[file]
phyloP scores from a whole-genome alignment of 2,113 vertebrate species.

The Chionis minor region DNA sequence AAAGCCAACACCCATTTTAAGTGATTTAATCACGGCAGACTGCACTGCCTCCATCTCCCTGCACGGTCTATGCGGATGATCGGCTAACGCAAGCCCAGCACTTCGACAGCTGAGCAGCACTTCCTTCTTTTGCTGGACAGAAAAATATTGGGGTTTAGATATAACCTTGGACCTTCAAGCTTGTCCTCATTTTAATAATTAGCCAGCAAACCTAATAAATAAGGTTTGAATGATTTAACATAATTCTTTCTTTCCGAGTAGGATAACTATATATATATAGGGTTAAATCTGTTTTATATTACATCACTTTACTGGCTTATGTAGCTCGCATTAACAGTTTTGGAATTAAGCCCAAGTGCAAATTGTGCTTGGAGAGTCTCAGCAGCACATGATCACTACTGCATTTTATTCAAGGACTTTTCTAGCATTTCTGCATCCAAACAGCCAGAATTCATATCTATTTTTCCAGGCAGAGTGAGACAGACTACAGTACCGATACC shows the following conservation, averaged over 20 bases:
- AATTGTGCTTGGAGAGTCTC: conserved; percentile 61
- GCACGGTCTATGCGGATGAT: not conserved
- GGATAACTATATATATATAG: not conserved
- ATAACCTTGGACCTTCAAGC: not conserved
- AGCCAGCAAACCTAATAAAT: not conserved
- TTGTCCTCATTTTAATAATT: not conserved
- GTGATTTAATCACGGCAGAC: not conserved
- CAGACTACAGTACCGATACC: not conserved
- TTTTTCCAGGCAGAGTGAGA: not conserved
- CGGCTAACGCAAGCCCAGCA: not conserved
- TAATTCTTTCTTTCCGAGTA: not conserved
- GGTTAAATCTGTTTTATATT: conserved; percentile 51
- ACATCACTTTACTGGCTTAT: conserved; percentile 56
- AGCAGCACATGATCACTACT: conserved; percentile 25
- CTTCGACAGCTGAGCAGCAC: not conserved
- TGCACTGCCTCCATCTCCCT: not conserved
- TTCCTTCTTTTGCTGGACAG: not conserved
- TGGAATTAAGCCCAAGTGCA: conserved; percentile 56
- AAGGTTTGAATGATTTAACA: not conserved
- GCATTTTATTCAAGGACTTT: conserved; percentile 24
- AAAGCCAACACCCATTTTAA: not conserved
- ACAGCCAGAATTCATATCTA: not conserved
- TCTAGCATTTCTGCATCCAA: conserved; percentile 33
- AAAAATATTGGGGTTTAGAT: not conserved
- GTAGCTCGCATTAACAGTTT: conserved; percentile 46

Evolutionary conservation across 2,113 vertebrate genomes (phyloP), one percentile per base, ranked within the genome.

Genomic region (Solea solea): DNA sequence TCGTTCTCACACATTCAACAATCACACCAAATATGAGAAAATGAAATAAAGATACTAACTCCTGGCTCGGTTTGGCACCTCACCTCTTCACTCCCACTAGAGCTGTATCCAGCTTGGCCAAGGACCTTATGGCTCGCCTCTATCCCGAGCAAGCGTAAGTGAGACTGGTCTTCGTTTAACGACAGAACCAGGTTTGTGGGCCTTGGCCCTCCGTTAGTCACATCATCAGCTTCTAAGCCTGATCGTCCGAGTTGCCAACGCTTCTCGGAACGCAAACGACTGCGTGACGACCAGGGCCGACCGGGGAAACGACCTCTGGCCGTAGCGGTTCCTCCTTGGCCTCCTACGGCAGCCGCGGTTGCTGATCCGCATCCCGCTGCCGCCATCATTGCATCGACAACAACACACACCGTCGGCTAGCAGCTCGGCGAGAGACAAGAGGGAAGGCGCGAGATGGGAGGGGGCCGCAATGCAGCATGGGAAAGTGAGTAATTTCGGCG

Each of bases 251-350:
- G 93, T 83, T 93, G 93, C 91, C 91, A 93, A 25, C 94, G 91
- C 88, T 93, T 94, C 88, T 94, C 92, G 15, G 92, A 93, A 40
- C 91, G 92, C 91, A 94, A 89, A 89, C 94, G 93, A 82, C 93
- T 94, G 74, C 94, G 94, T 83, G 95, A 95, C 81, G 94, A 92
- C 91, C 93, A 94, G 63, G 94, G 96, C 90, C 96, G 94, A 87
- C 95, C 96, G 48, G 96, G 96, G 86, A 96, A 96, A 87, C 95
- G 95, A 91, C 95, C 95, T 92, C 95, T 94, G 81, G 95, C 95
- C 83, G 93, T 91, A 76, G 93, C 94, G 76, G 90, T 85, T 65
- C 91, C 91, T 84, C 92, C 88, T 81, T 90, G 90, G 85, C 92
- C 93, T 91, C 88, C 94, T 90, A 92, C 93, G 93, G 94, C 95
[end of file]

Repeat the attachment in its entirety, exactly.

phyloP scores from a whole-genome alignment of 2,113 vertebrate species.

The Chionis minor region DNA sequence AAAGCCAACACCCATTTTAAGTGATTTAATCACGGCAGACTGCACTGCCTCCATCTCCCTGCACGGTCTATGCGGATGATCGGCTAACGCAAGCCCAGCACTTCGACAGCTGAGCAGCACTTCCTTCTTTTGCTGGACAGAAAAATATTGGGGTTTAGATATAACCTTGGACCTTCAAGCTTGTCCTCATTTTAATAATTAGCCAGCAAACCTAATAAATAAGGTTTGAATGATTTAACATAATTCTTTCTTTCCGAGTAGGATAACTATATATATATAGGGTTAAATCTGTTTTATATTACATCACTTTACTGGCTTATGTAGCTCGCATTAACAGTTTTGGAATTAAGCCCAAGTGCAAATTGTGCTTGGAGAGTCTCAGCAGCACATGATCACTACTGCATTTTATTCAAGGACTTTTCTAGCATTTCTGCATCCAAACAGCCAGAATTCATATCTATTTTTCCAGGCAGAGTGAGACAGACTACAGTACCGATACC shows the following conservation, averaged over 20 bases:
- AATTGTGCTTGGAGAGTCTC: conserved; percentile 61
- GCACGGTCTATGCGGATGAT: not conserved
- GGATAACTATATATATATAG: not conserved
- ATAACCTTGGACCTTCAAGC: not conserved
- AGCCAGCAAACCTAATAAAT: not conserved
- TTGTCCTCATTTTAATAATT: not conserved
- GTGATTTAATCACGGCAGAC: not conserved
- CAGACTACAGTACCGATACC: not conserved
- TTTTTCCAGGCAGAGTGAGA: not conserved
- CGGCTAACGCAAGCCCAGCA: not conserved
- TAATTCTTTCTTTCCGAGTA: not conserved
- GGTTAAATCTGTTTTATATT: conserved; percentile 51
- ACATCACTTTACTGGCTTAT: conserved; percentile 56
- AGCAGCACATGATCACTACT: conserved; percentile 25
- CTTCGACAGCTGAGCAGCAC: not conserved
- TGCACTGCCTCCATCTCCCT: not conserved
- TTCCTTCTTTTGCTGGACAG: not conserved
- TGGAATTAAGCCCAAGTGCA: conserved; percentile 56
- AAGGTTTGAATGATTTAACA: not conserved
- GCATTTTATTCAAGGACTTT: conserved; percentile 24
- AAAGCCAACACCCATTTTAA: not conserved
- ACAGCCAGAATTCATATCTA: not conserved
- TCTAGCATTTCTGCATCCAA: conserved; percentile 33
- AAAAATATTGGGGTTTAGAT: not conserved
- GTAGCTCGCATTAACAGTTT: conserved; percentile 46

Evolutionary conservation across 2,113 vertebrate genomes (phyloP), one percentile per base, ranked within the genome.

Genomic region (Solea solea): DNA sequence TCGTTCTCACACATTCAACAATCACACCAAATATGAGAAAATGAAATAAAGATACTAACTCCTGGCTCGGTTTGGCACCTCACCTCTTCACTCCCACTAGAGCTGTATCCAGCTTGGCCAAGGACCTTATGGCTCGCCTCTATCCCGAGCAAGCGTAAGTGAGACTGGTCTTCGTTTAACGACAGAACCAGGTTTGTGGGCCTTGGCCCTCCGTTAGTCACATCATCAGCTTCTAAGCCTGATCGTCCGAGTTGCCAACGCTTCTCGGAACGCAAACGACTGCGTGACGACCAGGGCCGACCGGGGAAACGACCTCTGGCCGTAGCGGTTCCTCCTTGGCCTCCTACGGCAGCCGCGGTTGCTGATCCGCATCCCGCTGCCGCCATCATTGCATCGACAACAACACACACCGTCGGCTAGCAGCTCGGCGAGAGACAAGAGGGAAGGCGCGAGATGGGAGGGGGCCGCAATGCAGCATGGGAAAGTGAGTAATTTCGGCG

Each of bases 251-350:
- G 93, T 83, T 93, G 93, C 91, C 91, A 93, A 25, C 94, G 91
- C 88, T 93, T 94, C 88, T 94, C 92, G 15, G 92, A 93, A 40
- C 91, G 92, C 91, A 94, A 89, A 89, C 94, G 93, A 82, C 93
- T 94, G 74, C 94, G 94, T 83, G 95, A 95, C 81, G 94, A 92
- C 91, C 93, A 94, G 63, G 94, G 96, C 90, C 96, G 94, A 87
- C 95, C 96, G 48, G 96, G 96, G 86, A 96, A 96, A 87, C 95
- G 95, A 91, C 95, C 95, T 92, C 95, T 94, G 81, G 95, C 95
- C 83, G 93, T 91, A 76, G 93, C 94, G 76, G 90, T 85, T 65
- C 91, C 91, T 84, C 92, C 88, T 81, T 90, G 90, G 85, C 92
- C 93, T 91, C 88, C 94, T 90, A 92, C 93, G 93, G 94, C 95